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Optus data breach: Accused fraudster charged with using stolen data for an alleged SMS scam

Arrest after Optus data breach: Accused fraudster is charged with using stolen data for an alleged SMS scam

  • Man arrested for alleged SMS scam using information from Optus data breach

A Sydney man has been arrested over an alleged SMS scam where he used details obtained from the Optus data breach. 

Some Optus customers whose personal details were stolen in the cyber attack had ‘highly targeted’ scam text messages and emails sent to them. 

Cyber security consultancy Gridware told Daily Mail Australia the type of data stolen by hackers would be sold on the dark web to criminals who are likely to use it to create authentic-looking fraudulent phishing scams.

The personal data included names, passport and drivers’ licence numbers, addresses, email addresses, dates of birth and phone numbers. 

Nearly 10 million Optus customers had personal details taken in the cyber attack.

A Sydney man has been arrested over an alleged SMS scam where he used details obtained from the Optus data breach

Ahmed Khanji, Gridware's CEO and a professor of cybersecurity said criminals who buy the data are able to create convincing-looking scam SMS messages

Customers' account details, full names and addresses may be quoted back to customers as scammers try to get defraud them

Some Optus customers whose personal details were stolen in the cyber attack had ‘highly targeted’ scam text messages and emails sent to them 

Ahmed Khanji, Gridware’s CEO and professor of cybersecurity said criminals who buy the data are able to create convincing-looking SMS messages and emails because they already have so much personal information.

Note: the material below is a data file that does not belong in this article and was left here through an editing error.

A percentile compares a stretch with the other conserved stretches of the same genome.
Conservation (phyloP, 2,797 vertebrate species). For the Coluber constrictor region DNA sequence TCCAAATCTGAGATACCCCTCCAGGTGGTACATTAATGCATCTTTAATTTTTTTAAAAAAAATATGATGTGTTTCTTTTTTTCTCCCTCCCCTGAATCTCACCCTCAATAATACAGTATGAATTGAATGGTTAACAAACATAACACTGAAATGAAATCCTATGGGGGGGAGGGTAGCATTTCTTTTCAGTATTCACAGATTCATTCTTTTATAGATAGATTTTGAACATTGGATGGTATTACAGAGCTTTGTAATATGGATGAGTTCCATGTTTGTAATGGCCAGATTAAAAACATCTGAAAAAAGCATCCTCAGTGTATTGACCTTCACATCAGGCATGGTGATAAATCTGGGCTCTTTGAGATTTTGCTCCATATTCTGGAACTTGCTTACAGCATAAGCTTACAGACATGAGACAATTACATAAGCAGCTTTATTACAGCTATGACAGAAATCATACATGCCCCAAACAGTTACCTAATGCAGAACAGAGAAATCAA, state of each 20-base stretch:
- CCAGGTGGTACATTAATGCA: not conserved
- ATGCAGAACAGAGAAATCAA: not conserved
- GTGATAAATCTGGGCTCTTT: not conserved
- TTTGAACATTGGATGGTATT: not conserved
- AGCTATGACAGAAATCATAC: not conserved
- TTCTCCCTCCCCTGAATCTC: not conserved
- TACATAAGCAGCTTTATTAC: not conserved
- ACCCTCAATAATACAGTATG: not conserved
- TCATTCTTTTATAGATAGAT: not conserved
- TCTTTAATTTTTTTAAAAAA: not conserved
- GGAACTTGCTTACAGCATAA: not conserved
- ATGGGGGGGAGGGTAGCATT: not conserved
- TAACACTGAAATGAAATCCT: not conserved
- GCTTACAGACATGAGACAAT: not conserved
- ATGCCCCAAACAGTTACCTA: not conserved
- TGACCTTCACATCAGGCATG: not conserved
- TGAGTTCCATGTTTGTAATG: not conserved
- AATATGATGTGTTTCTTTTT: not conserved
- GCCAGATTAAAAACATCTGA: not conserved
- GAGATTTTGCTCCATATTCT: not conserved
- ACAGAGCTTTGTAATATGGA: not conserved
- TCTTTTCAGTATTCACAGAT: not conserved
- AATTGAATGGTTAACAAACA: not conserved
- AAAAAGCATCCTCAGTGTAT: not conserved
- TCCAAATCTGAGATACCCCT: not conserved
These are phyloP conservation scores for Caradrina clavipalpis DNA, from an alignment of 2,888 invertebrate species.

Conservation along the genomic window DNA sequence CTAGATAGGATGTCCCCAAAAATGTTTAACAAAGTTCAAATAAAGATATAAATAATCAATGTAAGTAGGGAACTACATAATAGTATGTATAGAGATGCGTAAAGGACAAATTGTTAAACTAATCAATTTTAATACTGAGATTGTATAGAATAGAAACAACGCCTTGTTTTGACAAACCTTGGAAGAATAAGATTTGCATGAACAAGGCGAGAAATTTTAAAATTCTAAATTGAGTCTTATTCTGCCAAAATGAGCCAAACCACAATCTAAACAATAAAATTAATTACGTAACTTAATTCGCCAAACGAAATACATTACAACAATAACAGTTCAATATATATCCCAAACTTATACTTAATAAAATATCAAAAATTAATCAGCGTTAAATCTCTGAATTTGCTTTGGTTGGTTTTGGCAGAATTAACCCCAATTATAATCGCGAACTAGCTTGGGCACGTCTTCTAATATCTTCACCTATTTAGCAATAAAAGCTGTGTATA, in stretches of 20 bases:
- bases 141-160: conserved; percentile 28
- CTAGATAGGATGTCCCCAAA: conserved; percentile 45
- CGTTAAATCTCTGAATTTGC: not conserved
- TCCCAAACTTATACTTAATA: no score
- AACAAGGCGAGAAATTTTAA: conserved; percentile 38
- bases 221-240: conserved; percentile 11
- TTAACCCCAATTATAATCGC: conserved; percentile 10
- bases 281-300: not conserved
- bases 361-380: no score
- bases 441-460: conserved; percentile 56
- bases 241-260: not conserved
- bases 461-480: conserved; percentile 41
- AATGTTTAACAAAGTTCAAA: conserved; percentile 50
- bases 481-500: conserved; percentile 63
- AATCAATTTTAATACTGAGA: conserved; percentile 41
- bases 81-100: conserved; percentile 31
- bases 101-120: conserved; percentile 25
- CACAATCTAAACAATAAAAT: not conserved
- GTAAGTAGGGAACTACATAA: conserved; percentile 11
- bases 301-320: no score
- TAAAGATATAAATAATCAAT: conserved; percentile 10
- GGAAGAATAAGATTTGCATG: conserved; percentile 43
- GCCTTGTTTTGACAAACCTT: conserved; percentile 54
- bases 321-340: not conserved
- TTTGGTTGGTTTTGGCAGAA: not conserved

‘These messages will be advanced, targeted phishing attempts trying to get you click a link to pay a fee or a fraudulent invoice, or fill out more details,’ Prof. Khanji said.

‘They are far more believable than random messages saying “I’m from the ATO, you owe money.’

The messages could most obviously try to pressure existing Optus customers for money.

People unaware their details had been stolen could easily fall for the scams because any messages would quote their personal details back to them – including residential address and date of birth.

These messages will be advanced, targeted phishing attempts trying to get you click a link to pay a fee or a fraudulent invoice, or fill out more details,' Prof. Khanji said

Optus customers have been warned not to fall for the phishing scams that are likely to follow the massive data breach

These messages are ‘advanced, targeted phishing attempts trying to get you click a link to pay a fee or a fraudulent invoice, or fill out more details, Prof. Khanji said

More to come. 

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Read more at DailyMail.co.uk